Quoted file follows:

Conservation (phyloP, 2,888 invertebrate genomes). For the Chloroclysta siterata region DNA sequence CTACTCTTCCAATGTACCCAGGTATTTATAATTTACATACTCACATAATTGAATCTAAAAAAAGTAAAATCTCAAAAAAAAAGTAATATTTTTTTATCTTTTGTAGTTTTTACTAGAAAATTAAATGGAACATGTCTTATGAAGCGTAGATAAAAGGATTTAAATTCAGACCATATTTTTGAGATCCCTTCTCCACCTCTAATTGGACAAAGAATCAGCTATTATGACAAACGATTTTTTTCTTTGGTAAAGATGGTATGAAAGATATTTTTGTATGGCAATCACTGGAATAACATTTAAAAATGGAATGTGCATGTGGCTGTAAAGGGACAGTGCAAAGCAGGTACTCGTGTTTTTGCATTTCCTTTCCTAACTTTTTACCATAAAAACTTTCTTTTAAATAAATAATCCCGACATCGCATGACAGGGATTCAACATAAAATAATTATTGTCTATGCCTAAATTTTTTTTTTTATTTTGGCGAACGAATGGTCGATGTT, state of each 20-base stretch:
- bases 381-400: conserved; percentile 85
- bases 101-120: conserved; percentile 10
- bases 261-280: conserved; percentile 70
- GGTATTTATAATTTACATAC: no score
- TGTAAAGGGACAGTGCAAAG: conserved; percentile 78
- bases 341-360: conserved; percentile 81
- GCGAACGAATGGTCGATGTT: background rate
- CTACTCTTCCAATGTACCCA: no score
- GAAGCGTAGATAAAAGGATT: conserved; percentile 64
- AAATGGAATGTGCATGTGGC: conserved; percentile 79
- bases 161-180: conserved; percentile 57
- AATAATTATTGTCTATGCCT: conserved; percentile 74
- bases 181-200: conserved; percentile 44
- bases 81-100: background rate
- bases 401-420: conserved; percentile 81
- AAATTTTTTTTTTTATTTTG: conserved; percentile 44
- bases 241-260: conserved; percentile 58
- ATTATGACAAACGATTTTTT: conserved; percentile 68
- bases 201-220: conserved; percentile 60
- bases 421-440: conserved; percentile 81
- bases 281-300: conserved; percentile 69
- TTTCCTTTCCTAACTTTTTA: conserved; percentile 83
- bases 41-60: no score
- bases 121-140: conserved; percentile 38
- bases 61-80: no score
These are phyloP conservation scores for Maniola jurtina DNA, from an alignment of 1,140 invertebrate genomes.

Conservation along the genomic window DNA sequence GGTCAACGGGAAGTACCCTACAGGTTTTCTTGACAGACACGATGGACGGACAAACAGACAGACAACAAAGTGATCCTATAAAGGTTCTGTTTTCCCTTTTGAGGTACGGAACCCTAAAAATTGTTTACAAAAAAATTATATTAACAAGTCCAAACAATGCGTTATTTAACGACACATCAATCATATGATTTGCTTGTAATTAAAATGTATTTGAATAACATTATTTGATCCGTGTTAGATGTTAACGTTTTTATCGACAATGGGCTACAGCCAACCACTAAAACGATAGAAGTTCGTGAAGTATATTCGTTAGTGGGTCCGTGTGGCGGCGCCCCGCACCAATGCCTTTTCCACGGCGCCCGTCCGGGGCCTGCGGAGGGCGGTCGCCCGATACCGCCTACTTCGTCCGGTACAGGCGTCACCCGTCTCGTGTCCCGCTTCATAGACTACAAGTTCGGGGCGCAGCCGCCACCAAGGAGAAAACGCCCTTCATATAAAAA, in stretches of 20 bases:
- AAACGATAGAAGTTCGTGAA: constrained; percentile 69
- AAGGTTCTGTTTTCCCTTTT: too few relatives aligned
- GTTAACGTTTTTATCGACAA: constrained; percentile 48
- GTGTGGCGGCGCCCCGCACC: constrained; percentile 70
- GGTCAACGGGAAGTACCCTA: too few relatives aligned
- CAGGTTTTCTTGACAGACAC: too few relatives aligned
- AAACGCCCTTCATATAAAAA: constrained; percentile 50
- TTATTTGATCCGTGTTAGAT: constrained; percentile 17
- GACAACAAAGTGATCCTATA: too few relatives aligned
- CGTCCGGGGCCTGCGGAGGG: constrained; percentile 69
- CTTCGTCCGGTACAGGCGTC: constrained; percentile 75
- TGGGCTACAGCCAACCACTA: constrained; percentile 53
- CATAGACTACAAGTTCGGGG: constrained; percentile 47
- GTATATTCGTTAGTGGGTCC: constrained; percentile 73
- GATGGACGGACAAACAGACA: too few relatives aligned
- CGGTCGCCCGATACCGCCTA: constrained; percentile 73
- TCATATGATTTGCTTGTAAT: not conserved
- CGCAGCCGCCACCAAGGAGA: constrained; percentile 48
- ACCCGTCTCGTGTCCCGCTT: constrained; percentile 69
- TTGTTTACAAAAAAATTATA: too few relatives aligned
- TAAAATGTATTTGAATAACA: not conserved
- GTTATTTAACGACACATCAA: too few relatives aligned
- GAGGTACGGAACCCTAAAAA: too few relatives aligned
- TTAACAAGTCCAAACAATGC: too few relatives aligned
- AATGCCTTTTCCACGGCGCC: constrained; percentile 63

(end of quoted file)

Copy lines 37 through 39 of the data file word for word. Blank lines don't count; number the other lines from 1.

- GACAACAAAGTGATCCTATA: too few relatives aligned
- CGTCCGGGGCCTGCGGAGGG: constrained; percentile 69
- CTTCGTCCGGTACAGGCGTC: constrained; percentile 75